Mention gambling around most people and their first instinct will most likely be to picture a man, but research suggests women are turning to the industry in greater numbers.

Picture Credit: Pixabay

Picture Credit: Pixabay

Betting practices and the manner in which women gamble is still a lot different compared to their male counterparts, however, with men’s patterns still centred largely around sports betting.

Women’s gambling tends to revolve more around the lottery, bingo and casinos (both online and in-person), but online wagering continues to rise among the female demographic.

A 2021 study by the UK Gambling Commission discovered that 42 per cent of women had gambled in the last four weeks, almost identical to the previous year. Online gambling use increased by eight per cent among women between 2017 and 2021, with more and more female customers beginning to dabble in the industry via the web and apps.

It’s understood the rise in women gambling online is heavily influenced by those who have adapted and no longer buy their lottery tickets in person from a shop. However, casinos have also contributed in that regard, offering a combination of escapism and excitement that tends to appeal more to the female audience.

This has had at least one adverse effect in that women are inevitably more at risk from addiction and the dangers posed as a result. The Covid-19 pandemic are also a driving factor in why women are beginning to gamble online more, but many of those who formed the habit during lockdown will remain habitual players.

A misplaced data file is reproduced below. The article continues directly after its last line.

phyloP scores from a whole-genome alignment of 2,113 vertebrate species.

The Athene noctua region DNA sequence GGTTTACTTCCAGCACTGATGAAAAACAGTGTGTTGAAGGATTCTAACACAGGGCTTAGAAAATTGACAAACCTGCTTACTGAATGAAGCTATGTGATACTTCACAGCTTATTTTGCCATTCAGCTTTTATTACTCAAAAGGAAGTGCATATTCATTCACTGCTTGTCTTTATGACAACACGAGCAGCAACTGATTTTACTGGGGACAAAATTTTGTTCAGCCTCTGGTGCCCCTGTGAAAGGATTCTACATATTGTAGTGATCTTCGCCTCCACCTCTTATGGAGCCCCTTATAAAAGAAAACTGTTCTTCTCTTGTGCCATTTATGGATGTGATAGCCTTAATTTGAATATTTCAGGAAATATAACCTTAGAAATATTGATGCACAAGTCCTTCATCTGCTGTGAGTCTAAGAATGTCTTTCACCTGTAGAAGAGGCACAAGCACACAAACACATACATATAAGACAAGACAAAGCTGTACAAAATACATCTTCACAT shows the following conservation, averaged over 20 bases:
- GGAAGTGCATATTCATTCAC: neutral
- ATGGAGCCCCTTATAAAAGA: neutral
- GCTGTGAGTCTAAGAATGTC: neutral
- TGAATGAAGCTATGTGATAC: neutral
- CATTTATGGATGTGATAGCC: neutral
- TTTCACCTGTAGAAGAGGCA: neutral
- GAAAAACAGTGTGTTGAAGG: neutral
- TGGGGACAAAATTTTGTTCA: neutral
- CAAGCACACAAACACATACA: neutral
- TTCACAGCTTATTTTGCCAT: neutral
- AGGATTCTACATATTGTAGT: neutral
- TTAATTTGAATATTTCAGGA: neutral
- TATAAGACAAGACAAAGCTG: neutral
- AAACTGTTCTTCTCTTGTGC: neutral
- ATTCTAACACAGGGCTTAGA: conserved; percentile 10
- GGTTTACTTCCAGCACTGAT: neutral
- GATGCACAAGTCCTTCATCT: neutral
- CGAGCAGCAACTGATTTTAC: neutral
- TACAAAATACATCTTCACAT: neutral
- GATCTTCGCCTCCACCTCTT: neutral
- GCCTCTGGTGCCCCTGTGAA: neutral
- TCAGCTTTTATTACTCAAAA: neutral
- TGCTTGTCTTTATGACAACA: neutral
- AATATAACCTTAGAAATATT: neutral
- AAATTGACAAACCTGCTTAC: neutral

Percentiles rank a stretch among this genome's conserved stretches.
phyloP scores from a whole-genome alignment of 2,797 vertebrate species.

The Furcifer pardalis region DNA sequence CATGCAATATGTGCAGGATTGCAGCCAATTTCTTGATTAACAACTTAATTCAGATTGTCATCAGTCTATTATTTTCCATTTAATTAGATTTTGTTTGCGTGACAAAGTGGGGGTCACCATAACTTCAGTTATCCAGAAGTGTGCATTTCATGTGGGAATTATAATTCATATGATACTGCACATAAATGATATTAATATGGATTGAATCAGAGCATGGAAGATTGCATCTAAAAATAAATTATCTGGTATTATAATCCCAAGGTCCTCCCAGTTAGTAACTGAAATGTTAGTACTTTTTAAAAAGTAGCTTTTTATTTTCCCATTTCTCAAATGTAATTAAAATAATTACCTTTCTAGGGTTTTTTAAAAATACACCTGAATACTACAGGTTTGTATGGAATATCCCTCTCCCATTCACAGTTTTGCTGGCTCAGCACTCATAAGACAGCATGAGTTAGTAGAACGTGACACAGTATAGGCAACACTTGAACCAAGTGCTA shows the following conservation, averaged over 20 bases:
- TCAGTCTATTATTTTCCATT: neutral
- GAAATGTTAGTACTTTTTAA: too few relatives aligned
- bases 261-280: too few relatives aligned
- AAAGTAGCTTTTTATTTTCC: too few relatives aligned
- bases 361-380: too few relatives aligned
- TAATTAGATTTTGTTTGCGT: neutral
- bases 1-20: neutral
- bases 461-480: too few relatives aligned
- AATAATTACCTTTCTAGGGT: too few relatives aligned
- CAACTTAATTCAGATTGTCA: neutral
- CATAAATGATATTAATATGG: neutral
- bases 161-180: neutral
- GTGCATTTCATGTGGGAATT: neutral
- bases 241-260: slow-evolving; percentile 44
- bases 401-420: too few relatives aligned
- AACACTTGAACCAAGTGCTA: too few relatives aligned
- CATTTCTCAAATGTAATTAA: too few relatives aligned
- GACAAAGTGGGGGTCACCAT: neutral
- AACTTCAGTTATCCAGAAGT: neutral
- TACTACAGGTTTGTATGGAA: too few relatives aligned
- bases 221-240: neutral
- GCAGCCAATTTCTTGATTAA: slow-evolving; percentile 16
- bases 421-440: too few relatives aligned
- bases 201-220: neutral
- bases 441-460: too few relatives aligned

Charity GambleAware released figures at the start of 2022 indicating around 1,000,000 women in the UK (more than four per cent of the female population) were at risk of gambling harm. A total of 18,000 adults were surveyed on their gambling habits, and the results show the phenomenon is only catching on more among women.

GambleAware chief executive Zoë Osmond said: “We are launching this new gambling harms prevention campaign at a time when there may be up to a million women at risk of gambling harms. Our research shows women may not be aware they are starting to experience harm from gambling or, may be worried about reaching out for support due to stigma or shame.”

Online casinos make for a convenient middle ground between game and entertainment, with little effort or background education required to pay many games on offer across the web.

It’s unsurprising that online gambling among women also tends to spike during December and March when many of those who are otherwise occupied around the year find themselves with fewer distractions.

Although men routinely play more than women in terms of volume, the Gambling Commission’s latest figures also suggested females who have online casino or bingo accounts tend to play longer and more often.

While many males will base their activity off specific events happening live, most games played more frequently by women—such as the casino or bingo—run 24 hours a day and aren’t restricted by seasons.

That means the favoured gambling method among women is more readily accessible around the clock. Some 40 per cent of female gamblers suffering with addiction admitted they wouldn’t seek help, making them even less likely than men to do so.

It’s fair to say the gambling landscape is shifting more heavily towards females in the UK, with the United States open to experience similar problems as gambling laws open up across the country.